The course: 9 – perhaps a more galloping track would be ideal but Aintree is similarly flat/sharp and he operated superbly there in the spring. He has jumped a bit to his left, so he’s going in the right direction. Easy to forgive him a below-par run in a 2m hurdle on bottomless going at Haydock almost two years ago.
Soft ground: 9 – he has shown it to be no issue, although heavy going would be a niggle. Most of his runs have been away from extremes, although there is no firm evidence to suggest quick or very slow ground would be against him.
He makes me "tingle" says Joe Tizzard
Jumping: 10 – a feature of his first seven races over fences has been his bold, athletic leaping. Scrutinise his runs and you will find just one blemish – a blunder three out on his second start over the bigger obstacles. His zestful jumping is undoubtedly one of his key weapons and was a joy to watch at Carlisle last time.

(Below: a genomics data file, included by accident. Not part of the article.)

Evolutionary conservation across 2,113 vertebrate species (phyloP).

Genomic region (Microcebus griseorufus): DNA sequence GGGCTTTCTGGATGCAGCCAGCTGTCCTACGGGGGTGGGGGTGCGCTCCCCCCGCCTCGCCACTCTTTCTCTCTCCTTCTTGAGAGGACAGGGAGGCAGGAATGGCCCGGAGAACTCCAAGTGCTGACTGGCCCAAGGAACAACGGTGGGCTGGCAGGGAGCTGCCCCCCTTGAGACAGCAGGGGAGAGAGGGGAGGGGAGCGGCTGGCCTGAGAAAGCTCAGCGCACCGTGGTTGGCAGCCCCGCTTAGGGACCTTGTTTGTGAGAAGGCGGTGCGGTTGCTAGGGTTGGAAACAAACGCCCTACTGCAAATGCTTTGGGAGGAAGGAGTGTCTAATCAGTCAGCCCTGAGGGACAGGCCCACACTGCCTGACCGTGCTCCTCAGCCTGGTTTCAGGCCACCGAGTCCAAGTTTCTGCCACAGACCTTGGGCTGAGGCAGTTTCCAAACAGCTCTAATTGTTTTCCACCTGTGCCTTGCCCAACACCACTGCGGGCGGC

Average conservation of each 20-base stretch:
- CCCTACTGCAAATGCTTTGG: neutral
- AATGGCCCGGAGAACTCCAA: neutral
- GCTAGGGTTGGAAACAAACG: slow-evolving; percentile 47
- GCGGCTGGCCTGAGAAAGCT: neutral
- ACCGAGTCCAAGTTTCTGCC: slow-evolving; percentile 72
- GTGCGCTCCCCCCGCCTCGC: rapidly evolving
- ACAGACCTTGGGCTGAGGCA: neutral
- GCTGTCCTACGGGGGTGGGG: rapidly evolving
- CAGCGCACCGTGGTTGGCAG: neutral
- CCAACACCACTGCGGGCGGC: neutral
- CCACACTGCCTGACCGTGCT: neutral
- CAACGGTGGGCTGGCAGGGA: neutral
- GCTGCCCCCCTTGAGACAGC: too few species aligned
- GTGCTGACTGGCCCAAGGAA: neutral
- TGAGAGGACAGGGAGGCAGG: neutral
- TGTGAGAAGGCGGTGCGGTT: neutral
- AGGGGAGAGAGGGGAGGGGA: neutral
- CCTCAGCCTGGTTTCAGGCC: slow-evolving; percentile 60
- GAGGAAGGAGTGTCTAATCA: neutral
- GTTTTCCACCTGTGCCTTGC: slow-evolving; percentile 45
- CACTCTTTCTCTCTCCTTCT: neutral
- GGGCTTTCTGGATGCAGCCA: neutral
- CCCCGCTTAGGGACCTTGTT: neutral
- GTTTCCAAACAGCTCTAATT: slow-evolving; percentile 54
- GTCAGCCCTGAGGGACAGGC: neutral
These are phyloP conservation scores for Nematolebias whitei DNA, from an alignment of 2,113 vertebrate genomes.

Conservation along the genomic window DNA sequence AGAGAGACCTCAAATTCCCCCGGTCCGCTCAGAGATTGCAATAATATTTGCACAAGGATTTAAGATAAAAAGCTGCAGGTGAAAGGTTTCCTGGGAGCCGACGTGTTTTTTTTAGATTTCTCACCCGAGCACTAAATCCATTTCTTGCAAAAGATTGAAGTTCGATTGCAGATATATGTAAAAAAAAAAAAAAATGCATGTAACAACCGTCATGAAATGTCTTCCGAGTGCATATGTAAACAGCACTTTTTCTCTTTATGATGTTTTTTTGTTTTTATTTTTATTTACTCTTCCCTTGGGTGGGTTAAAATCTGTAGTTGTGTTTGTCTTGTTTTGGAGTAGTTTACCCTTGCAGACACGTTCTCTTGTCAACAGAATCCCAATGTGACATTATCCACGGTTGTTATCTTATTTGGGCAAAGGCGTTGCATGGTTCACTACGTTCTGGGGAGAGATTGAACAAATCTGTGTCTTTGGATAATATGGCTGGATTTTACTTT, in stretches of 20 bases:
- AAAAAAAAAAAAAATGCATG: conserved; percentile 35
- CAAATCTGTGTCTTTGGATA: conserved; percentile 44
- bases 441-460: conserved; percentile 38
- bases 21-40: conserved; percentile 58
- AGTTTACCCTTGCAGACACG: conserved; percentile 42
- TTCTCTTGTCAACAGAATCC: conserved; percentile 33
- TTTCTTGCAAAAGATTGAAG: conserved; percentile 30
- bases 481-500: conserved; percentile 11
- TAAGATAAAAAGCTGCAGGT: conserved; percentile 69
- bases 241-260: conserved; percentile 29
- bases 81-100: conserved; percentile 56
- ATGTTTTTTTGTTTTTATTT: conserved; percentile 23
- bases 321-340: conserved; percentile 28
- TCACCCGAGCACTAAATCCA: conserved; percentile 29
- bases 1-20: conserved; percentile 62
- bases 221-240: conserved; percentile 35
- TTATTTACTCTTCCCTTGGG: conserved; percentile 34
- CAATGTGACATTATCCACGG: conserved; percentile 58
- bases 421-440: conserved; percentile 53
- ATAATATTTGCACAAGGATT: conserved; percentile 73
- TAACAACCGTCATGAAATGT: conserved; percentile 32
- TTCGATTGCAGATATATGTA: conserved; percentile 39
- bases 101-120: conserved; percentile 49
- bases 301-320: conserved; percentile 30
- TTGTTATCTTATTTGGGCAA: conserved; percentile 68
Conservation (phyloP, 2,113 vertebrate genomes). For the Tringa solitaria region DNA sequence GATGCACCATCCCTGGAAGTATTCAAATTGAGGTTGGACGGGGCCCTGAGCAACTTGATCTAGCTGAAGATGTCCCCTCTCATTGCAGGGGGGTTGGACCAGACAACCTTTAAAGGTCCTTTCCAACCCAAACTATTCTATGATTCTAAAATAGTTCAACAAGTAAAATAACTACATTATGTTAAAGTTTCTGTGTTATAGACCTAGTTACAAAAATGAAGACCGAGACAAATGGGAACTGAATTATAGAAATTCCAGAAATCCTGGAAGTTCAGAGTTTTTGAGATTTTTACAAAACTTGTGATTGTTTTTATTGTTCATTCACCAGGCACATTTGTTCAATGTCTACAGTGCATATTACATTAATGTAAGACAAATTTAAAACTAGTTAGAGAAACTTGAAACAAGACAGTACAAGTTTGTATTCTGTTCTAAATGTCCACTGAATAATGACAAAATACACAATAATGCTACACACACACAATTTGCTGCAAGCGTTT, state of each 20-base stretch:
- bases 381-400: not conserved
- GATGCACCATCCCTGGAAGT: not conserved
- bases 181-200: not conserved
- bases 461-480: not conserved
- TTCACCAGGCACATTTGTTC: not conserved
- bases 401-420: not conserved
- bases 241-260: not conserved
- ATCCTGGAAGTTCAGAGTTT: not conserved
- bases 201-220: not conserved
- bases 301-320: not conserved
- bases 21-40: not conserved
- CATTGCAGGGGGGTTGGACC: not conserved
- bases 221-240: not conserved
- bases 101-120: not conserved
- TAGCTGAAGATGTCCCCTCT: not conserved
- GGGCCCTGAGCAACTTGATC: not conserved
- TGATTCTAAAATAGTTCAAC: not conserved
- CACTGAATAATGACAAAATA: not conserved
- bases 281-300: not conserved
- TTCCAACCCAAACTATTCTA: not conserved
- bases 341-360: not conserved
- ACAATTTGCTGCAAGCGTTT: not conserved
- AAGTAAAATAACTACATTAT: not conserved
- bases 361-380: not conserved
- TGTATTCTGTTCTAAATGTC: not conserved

Stamina: 10 – remains unexposed over staying distancese. The Tizzards have been content to keep him mostly over shorter but he relished the step up to 3m1f when beating Topofthegame at Aintree. Far from short of speed but also looks a resolute galloper.
Fitness: 10 – many of the Tizzard horses have needed their comeback runs this term and Robbie Power reported that Lostintranslation blew up two out when winning on his return at Carlisle. That outing, and subsequent workouts, should ensure he is spot-on for this assignment.
Overall mark: 57
1 Lostintranslation (57). 2 Bristol De Mai (56). 3 Frodon (55). 4 Ballyoptic (43).
Take a walk down Memory Lane and watch the past ten renwals of the Betfair Chase